Like any good Western, we open on a poor farming community set upon by roaming bandits, who, after looting the town, have promised to come back and steal the grain harvest when it's ready, because terrorizing villages takes a lot of effort and bandits gotta eat. Frustrated, terrified, and without any help from their municipal government, the farmers decide to hire protection in the form of samurai...samurai who are hungry enough to work for food. This undertaking is extremely difficult and risky: farmers are not in the same social caste as samurai, they haven't any money, their situation is not unique in these lawless times, and they are ridiculed by people in the city where they search for hungry warriors.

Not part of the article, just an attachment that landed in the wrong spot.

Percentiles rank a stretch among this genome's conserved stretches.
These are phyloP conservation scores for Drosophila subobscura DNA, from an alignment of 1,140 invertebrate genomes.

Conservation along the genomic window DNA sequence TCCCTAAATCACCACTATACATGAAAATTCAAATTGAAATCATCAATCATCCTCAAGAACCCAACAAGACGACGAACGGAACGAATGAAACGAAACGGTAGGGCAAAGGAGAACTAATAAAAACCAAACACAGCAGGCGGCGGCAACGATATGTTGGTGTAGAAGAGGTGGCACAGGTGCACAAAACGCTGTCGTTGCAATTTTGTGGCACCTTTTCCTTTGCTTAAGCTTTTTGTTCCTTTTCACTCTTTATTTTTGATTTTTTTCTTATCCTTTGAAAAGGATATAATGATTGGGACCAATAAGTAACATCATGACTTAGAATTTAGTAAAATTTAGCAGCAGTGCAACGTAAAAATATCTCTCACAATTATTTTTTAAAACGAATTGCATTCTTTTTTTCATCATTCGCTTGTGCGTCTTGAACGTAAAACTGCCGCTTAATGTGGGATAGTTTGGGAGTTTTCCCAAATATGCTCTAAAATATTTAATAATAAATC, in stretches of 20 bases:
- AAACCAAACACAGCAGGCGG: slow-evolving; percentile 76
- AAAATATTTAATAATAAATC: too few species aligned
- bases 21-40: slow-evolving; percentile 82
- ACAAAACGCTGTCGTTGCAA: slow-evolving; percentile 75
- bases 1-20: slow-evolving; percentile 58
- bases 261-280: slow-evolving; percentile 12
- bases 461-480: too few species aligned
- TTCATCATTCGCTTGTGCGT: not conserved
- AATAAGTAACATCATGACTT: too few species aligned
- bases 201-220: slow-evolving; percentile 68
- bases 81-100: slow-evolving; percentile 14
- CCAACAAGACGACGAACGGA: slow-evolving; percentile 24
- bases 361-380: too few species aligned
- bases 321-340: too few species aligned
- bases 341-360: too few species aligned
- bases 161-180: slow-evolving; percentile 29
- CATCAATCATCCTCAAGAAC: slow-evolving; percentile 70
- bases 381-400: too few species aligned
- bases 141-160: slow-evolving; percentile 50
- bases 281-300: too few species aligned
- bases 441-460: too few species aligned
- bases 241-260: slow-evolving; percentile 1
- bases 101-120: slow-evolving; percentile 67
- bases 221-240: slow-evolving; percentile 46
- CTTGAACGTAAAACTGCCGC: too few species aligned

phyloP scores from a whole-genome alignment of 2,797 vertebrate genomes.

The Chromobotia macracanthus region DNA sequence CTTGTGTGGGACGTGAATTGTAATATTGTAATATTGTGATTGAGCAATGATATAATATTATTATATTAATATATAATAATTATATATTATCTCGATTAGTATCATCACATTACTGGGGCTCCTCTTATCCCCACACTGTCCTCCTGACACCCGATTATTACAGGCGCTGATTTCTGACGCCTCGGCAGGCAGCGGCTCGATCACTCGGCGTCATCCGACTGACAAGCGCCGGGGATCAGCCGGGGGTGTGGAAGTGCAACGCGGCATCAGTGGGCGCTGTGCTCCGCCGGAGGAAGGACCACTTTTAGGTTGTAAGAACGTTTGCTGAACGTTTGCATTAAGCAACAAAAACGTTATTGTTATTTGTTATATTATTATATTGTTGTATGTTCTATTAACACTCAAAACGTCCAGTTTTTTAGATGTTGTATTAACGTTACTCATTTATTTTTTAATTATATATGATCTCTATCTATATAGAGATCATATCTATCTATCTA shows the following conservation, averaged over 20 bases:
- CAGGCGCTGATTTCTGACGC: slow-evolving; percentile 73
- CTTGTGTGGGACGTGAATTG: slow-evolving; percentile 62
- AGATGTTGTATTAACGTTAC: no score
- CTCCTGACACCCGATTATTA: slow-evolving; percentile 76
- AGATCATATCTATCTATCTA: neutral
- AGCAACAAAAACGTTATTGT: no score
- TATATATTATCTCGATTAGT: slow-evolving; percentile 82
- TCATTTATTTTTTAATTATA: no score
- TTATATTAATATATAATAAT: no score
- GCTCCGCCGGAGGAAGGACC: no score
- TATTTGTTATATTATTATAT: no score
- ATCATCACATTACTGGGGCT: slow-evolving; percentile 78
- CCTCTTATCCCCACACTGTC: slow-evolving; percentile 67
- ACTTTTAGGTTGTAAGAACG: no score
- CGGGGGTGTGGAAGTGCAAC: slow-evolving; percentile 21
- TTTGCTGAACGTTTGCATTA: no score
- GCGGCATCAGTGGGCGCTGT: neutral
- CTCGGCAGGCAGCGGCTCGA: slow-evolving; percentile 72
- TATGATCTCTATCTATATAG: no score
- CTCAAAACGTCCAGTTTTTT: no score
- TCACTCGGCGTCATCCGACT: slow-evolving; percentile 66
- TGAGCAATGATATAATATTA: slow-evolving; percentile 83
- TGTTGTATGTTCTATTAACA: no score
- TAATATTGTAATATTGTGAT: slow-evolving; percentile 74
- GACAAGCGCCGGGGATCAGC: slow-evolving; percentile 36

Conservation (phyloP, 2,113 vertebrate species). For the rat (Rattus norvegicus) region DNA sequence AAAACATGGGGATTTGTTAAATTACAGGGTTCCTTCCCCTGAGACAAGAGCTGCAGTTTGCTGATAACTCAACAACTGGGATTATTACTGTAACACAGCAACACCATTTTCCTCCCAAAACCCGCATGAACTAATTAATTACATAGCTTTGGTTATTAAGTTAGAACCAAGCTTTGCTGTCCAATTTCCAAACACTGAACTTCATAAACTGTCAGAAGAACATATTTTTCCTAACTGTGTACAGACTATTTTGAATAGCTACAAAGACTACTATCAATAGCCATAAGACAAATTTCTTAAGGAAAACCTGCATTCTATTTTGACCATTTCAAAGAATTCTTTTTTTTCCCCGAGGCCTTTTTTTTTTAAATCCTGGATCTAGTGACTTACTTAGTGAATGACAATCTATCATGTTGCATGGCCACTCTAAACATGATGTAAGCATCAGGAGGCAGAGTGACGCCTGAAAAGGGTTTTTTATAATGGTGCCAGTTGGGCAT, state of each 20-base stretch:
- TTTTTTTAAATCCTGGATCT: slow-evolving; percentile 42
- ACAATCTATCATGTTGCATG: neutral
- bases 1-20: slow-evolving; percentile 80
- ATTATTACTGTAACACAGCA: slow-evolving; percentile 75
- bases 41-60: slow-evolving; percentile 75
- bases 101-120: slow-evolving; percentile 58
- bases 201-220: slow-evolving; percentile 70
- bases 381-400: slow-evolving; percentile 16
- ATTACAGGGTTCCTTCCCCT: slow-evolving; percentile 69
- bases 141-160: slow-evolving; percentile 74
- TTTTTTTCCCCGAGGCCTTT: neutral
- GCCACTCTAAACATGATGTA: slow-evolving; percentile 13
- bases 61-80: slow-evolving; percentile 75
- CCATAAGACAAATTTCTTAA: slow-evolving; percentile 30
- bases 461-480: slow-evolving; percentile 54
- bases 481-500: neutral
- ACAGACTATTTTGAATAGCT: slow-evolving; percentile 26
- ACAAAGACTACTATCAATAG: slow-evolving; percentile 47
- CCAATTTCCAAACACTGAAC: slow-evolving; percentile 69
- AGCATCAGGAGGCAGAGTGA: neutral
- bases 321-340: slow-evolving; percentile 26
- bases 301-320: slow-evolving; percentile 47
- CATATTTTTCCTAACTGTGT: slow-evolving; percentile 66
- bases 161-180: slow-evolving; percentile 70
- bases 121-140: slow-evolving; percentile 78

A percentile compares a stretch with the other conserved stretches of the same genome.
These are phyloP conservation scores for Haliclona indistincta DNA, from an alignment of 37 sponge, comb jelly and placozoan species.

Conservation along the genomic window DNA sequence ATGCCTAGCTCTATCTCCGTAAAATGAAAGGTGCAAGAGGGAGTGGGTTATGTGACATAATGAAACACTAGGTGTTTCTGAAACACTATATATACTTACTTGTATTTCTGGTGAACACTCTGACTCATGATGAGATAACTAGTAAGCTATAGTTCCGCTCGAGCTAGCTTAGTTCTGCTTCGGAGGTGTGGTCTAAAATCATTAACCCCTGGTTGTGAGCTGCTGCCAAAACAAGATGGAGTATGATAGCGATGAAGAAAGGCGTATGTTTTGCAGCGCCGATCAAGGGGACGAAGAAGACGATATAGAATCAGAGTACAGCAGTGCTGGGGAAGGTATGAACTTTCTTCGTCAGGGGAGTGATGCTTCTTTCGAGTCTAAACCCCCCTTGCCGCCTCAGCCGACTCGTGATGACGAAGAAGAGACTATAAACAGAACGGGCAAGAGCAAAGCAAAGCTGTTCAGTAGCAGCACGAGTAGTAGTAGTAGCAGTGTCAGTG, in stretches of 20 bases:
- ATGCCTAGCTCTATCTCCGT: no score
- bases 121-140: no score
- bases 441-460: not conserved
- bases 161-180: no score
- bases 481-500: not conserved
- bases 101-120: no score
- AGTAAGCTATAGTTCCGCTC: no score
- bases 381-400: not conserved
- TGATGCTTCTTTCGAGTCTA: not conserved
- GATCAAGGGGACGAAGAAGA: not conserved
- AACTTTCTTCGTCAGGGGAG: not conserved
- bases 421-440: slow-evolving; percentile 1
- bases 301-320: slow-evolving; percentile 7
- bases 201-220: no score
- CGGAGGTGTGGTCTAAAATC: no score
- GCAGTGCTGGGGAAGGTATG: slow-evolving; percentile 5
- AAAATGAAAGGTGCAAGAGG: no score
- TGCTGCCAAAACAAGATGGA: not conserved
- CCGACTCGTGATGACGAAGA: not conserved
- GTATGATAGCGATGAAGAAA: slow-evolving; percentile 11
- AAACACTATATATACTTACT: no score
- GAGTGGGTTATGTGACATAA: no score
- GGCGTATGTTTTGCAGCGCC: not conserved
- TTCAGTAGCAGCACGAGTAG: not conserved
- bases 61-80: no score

A good portion of the film is devoted to the assembling of this fighting force, a device that is fairly common now, but was not at the time Kurosawa wrote the picture. Because of the time spent recruiting the team, we come to care a great deal about these samurai and since (spoiler alert) they don't all make it, this film can really get you where you live.
The first to join is Kambei (the great character actor, Takashi Shimura), who becomes the leader; Katsushiro (Isao Kimura), his young disciple and eventual love interest of a farmer's daughter; Gorobei, affable archer; Shichiroji, Kambei's former comrade-in-arms; charming morale builder, Heihachi; crazy-good, stoic swordsman and kind of my favorite, Kyuzo (Seiji Miyaguchi); and wildman caste jumper, farmer's son, Kikuchiyo (Toshiro Mifune), who follows the samurai jumping around like a cartoon puppy until they accept him.